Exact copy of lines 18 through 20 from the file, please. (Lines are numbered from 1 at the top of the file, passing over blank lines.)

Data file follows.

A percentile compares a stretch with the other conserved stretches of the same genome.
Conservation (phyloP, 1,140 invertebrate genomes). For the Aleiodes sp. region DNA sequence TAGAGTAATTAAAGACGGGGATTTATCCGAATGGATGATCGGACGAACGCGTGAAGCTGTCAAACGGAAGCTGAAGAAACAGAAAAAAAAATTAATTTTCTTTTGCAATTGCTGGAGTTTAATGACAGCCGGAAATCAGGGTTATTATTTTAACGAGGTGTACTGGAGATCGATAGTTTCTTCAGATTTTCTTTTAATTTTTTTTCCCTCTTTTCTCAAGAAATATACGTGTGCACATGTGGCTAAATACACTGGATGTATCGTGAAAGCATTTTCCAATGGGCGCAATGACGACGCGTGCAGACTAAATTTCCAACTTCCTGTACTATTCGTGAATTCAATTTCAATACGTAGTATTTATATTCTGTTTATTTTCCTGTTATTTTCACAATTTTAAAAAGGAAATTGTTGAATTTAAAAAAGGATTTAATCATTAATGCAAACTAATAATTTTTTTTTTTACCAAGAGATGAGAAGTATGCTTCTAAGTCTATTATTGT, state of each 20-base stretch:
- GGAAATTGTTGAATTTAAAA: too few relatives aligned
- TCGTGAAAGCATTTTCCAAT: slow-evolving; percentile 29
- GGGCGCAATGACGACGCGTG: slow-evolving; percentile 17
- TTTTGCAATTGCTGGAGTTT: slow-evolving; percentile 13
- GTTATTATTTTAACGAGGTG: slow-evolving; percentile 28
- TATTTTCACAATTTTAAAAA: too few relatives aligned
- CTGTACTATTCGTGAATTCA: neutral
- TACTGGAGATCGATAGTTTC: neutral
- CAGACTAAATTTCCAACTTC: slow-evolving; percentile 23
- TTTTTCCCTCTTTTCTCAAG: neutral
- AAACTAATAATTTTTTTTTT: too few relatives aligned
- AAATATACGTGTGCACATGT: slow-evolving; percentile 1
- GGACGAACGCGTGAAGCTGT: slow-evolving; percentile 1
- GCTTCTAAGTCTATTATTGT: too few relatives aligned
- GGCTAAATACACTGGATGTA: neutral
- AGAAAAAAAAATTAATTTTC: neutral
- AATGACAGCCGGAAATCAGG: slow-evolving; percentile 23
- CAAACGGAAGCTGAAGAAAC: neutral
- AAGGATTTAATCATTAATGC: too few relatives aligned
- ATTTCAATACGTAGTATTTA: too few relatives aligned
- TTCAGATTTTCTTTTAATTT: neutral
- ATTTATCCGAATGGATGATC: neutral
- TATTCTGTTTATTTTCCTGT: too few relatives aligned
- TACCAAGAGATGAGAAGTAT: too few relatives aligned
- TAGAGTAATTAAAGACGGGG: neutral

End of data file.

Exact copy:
- AGAAAAAAAAATTAATTTTC: neutral
- AATGACAGCCGGAAATCAGG: slow-evolving; percentile 23
- CAAACGGAAGCTGAAGAAAC: neutral